A political association of Irish and Irish-Americans, the object of
which was the overthrow of English authority in Ireland, and the
establishment of a republic there. It has been said, and is generally
supposed, that the movement originated in America, and was transplanted to
Ireland; but, as a matter of fact,  the plans for both the Irish and
American organizations were drawn in Paris by a small group of the Irish
revolutionary exiles of 1848.
      The Irish Society was organized by the efforts of James Stephens, who
in 1853 traveled through Ireland, and organized the small centres of
disaffection into a powerful conspiracy. It was necessarily secret, and
known as the Irish Revolutionary Brotherhood (popularly called  I.R.B.). Its
aim was to convert the people of Ireland into a soldiery capable of
resisting the British Army. Stephens himself was the absolute military head,
known as chief organizer (C.O.). He was assisted by four executive officers
(one for each Irish province), known as "V's" (vice-organizers), and chosen
by himself. The "V's" selected "A's" (colonels), who in turn selected "B's"
(captains) to choose and drill the "C's" (privates), who were all
able-bodied men capable of bearing arms. The political programme of the
Brotherhood contemplated the establishment of an independent republic based
on universal suffrage, and peasant proprietorship of the land. The
possessions of hostile landlords were to be confiscated and optional
purchase was to be made at fair prices in other cases. Church property was
to be confiscated, and the clergy were to be paid by the State. All
religions were to be alike before the law.
      The American society was organized at the same time by John O'Mahoney,
according to the arrangements made in Paris, but did not obtain a really
good footing until the arrival of Stephens in 1858. Its principal object was
to supply money and arms to the Irish branch. In America the ability to bear
arms was not a necessary qualification for membership. At the head was
O'Mahoney, called the head centre, who appointed his own central treasurer,
assistant treasurer, and central secretaries.  He also commissioned State
centres, on the recommendation of delegates from circles. The State centres
commissioned district centres, who in their turn organized circles (local
associations). The membership dues were nominal, but the society received
large sums as voluntary contributions. The Fenian convention , which met in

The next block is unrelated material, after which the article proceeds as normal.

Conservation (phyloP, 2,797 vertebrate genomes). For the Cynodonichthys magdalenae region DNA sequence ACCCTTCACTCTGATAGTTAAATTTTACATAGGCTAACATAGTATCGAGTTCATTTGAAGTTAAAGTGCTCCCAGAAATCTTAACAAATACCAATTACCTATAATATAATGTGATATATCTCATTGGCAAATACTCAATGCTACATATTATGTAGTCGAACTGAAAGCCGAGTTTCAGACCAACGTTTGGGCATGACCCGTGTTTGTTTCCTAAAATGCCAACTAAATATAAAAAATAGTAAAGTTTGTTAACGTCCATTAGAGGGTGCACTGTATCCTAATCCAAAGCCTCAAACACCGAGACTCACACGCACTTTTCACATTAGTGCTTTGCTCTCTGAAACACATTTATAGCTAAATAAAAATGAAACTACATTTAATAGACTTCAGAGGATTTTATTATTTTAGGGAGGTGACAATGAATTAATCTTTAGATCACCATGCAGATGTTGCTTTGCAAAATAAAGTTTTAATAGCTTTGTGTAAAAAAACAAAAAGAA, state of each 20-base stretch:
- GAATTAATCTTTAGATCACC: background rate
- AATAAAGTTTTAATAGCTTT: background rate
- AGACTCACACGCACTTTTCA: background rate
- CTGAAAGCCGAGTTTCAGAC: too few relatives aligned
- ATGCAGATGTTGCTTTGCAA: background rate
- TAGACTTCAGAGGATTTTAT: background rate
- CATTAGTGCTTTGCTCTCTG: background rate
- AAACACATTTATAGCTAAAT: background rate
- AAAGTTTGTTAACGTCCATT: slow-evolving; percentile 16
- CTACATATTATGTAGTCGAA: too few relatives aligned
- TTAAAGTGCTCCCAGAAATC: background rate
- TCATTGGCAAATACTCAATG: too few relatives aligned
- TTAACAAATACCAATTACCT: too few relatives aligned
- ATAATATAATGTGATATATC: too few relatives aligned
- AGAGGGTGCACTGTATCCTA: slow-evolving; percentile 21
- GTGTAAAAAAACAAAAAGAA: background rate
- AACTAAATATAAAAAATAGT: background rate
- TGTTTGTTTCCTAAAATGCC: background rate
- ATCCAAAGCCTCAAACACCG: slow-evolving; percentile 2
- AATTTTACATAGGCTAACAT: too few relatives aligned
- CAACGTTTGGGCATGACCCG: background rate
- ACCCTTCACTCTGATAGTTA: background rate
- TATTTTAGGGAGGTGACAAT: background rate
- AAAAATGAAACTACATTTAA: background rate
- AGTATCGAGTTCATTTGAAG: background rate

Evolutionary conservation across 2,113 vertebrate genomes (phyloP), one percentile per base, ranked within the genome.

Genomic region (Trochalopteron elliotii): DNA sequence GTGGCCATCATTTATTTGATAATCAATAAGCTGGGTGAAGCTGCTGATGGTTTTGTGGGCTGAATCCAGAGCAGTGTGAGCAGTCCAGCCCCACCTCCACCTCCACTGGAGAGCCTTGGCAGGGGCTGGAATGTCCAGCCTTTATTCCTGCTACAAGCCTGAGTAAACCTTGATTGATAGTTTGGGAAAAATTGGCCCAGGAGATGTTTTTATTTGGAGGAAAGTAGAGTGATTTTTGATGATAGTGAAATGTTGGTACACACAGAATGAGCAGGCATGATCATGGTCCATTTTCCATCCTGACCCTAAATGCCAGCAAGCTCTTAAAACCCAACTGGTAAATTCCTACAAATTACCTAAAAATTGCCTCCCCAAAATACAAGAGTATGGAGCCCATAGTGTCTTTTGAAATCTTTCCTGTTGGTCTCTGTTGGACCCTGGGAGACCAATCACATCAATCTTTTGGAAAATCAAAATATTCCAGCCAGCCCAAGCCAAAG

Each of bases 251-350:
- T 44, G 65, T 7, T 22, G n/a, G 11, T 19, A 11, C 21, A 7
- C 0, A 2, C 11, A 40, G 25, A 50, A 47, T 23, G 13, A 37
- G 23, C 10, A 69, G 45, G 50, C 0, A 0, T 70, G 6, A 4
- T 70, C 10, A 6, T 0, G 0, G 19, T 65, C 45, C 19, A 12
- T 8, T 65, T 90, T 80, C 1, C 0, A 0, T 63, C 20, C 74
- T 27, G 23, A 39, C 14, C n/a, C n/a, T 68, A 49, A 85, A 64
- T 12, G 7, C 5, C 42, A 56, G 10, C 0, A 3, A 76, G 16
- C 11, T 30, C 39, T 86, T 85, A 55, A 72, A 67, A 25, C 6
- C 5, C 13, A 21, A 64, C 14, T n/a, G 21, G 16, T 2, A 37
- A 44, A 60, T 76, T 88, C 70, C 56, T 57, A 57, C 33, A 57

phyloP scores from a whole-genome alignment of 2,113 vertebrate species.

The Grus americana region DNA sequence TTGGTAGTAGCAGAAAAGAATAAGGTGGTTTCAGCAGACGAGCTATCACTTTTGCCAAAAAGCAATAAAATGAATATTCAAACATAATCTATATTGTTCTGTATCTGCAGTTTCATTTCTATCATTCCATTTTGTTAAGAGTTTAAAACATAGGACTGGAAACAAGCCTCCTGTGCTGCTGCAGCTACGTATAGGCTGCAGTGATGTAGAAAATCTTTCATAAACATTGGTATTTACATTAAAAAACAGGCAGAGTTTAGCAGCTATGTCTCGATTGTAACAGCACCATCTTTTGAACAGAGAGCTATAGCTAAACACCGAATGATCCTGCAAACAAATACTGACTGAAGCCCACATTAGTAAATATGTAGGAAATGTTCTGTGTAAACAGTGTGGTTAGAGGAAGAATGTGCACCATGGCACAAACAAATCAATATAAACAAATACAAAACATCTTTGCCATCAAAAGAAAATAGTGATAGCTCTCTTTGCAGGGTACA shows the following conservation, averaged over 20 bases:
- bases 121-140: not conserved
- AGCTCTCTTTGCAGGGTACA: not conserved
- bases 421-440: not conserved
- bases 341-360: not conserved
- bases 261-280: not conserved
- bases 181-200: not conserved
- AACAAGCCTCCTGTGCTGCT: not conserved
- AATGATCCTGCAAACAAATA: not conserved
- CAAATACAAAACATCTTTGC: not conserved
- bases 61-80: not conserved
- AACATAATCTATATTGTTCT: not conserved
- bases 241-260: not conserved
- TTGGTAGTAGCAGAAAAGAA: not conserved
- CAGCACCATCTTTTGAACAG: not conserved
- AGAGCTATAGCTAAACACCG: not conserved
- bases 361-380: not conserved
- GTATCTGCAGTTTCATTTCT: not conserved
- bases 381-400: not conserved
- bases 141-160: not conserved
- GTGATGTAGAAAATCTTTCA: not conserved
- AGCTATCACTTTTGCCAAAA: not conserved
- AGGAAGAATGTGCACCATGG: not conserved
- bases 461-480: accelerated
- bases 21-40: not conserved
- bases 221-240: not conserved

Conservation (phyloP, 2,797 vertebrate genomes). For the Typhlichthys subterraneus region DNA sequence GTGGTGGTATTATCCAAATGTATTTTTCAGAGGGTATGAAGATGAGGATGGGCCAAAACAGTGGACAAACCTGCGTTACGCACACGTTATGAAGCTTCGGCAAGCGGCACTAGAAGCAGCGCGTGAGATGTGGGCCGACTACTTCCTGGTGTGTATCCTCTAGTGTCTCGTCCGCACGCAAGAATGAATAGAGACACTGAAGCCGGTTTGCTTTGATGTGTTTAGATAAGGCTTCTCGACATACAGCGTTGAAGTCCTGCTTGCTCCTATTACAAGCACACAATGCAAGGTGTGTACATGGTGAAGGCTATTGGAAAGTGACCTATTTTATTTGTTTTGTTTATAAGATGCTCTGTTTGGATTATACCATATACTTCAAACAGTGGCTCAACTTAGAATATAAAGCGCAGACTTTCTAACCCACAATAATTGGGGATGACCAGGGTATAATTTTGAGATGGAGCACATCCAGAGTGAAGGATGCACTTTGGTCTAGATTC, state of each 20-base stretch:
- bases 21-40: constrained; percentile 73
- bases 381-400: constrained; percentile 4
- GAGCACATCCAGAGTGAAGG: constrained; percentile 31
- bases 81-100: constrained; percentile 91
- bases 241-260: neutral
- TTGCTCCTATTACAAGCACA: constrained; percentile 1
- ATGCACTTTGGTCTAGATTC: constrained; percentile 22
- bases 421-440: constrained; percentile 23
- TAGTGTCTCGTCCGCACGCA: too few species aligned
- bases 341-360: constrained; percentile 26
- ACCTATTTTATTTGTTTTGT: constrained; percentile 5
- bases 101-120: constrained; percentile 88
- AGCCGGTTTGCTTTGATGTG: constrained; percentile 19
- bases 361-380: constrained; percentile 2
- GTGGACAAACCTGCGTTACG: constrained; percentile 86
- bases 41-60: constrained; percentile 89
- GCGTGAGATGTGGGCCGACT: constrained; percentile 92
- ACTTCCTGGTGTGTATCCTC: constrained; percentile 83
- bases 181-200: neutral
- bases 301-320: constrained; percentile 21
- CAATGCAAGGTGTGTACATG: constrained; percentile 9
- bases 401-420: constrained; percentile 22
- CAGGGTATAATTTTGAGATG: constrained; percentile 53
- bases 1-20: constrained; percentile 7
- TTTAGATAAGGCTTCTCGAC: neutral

Chicago in October, 1863, made the constitution of the society more
democratic, by making the office of head centre elective. The growth of the
Fenian Society was very rapid. The American branch quickly spread  into
Canada, and the Irish branch into western England and Scotland. The funeral
of Terence McManus, an exile of 1848, who died in San Francisco, gave
for demonstrations of mourning in America and Ireland, which greatly
increased the number of Fenians. Two newspapers, The Phoenix in New York,
and The Irish People in Dublin, were the official organs of the society. The
effort of the Fenians made to win over Irish soldiers in the British Army is
claimed  to have been successful, but this is denied. Being a secret society
in Ireland, it necessarily fell under the ban of the Catholic hierarchy,
although the lower clergy sympathized with and in some cases participated in
the movement. In America the clergy were divided in sentiment.
      The Civil War in the United States gave the Fenians a great
opportunity to obtain military training. A large part of the Irish soldiers
engaged on both sides in the struggle were Fenians, and at the end of the
war there was a formidable number of trained soldiers ready to fight for
Ireland. It believed in Irish circles that a definite understanding existed
between the Federal Government and the head centre to the effect that after
the war in America was ended the Fenians should receive material
the American officers went to Ireland to assist in drilling and leading the
expected recruits, they found the organization not sufficiently advanced for
active military measures.
      Meanwhile the British Government had kept itself informed of the
movement by
the aid of informers and spies. In 1865 it suddenly suspended the habeas
corpus act and caused the chief leaders of the Brotherhood to be arrested.
Stephens escaped from prison and fled to America, where he was joyfully
received by the American branch and made head centre. But his repeated
failures to send a military expedition to Ireland displeased the society,
and he was deposed. All the military efforts of the Fenians were
unsuccessful. A proposed expedition of 10,000 men into Canada resulted in
500 men crossing the border in 1866. They defeated the Canadian militia, but
had to return to the United States on account of the failure of the
organization to provide them with reinforcements and supplies. Their
leaders, were arrested by the American authorities. A daring attempt to
the arms and ammunition stored in Chester Castle, and convey them by ship to
Ireland, was thwarted in 1867. The general uprising in Ireland which was to
follow the seizure was suppressed at every point. The rescue of two leaders
by a band of Manchester Fenians resulted in the death of a police officer,